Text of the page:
Let's Talk Potty Training
Whether you just got a new puppy or adopted an older dog, you will likely run into moments here and there where your pup gets a little confused and has an accident indoors. Accidents happen and are a part of the potty training process! Your puppy is not going to have full bladder control until they are about 20 weeks old. So a little patience and understanding will go a long way!
Let’s talk about the most important steps you can take to ensure your potty training routine is quick and efficient:
1. Do not give your pup access to the entire home right away. Introduce them to new rooms one by one over a longer period of time. We want to ensure your pup doesn’t wander off and potty in inappropriate places without your immediate knowledge.
2. Take your dog out every hour (or every 15-30 minutes, if accidents are more frequent). Gradually increase the time between bathroom breaks if there have been no accidents for at least a week.
3. Every single time your pup potties, reward them *instantly*. Timing and consistency are crucial in this process.
4. If they haven’t pottied on your walk, wait 5-15 minutes and take them out again. Keep them in the crate, play pen, gated off kitchen, or any other smaller area of your home until they’ve gone out again. Watch them like a hawk!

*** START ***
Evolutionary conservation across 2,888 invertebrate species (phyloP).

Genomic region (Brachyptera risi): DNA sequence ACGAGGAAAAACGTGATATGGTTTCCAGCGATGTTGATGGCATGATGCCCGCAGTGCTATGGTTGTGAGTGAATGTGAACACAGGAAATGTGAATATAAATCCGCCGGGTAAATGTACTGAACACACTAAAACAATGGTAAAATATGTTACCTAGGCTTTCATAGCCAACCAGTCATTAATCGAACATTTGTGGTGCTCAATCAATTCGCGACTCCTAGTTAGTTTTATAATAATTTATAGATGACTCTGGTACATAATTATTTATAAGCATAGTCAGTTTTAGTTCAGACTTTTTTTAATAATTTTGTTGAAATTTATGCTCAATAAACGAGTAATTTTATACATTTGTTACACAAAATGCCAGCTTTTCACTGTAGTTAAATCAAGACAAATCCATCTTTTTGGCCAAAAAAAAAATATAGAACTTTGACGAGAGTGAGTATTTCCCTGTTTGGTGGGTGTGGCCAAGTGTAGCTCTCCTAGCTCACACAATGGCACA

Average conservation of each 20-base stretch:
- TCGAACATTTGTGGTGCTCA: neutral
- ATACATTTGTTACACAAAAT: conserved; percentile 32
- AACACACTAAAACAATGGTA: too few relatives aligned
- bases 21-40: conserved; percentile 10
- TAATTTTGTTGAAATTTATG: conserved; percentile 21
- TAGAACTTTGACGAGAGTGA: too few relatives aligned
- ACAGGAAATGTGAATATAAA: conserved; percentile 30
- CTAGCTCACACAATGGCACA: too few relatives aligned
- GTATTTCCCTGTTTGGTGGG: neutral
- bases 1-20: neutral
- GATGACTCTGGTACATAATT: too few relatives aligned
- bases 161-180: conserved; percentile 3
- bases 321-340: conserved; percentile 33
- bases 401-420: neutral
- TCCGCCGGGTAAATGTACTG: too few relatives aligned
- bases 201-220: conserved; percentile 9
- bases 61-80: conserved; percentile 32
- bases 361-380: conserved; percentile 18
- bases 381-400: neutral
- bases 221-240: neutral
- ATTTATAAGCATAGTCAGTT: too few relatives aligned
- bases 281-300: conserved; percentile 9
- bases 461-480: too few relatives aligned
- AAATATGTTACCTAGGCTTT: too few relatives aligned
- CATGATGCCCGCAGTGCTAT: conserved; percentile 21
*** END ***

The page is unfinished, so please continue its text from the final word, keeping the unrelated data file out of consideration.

5. Don’t wait for your pup to tell you when they need to go out. By the time they bark, scratch or whine at the door, their bladder is so full they are in pain. Not only is it unpleasant for your dog, it increases the chances of UTIs.
6. If your pup does have an accident, don’t make a fuss about it. It’s on you, not the dog. Raising your voice, saying "no" sternly, or anything that can be perceived as a punishment by a puppy will lead to them hiding their accidents better, and simply not going to the bathroom when outside with you.
7. Clean up any accidents with an enzymatic cleaner. No other cleaner will efficiently get rid of the smell, which is a neon sign to your dog that this is where the bathroom is located.
8. Keep a log of the times your dog goes to the bathroom. This will help you fine-tune your potty training routine.
9. Pay attention to the times your pup is more likely to go to the bathroom, such as:
💜 right after eating or drinking
💜 during or right after prolonged & hard play
💜 they look confused and are looking around
💜 every time they sniff the floor (especially the areas where they’ve gone in the past)
💜 they suddenly stop what they’re doing and get up
💜 after they’ve been released from confinement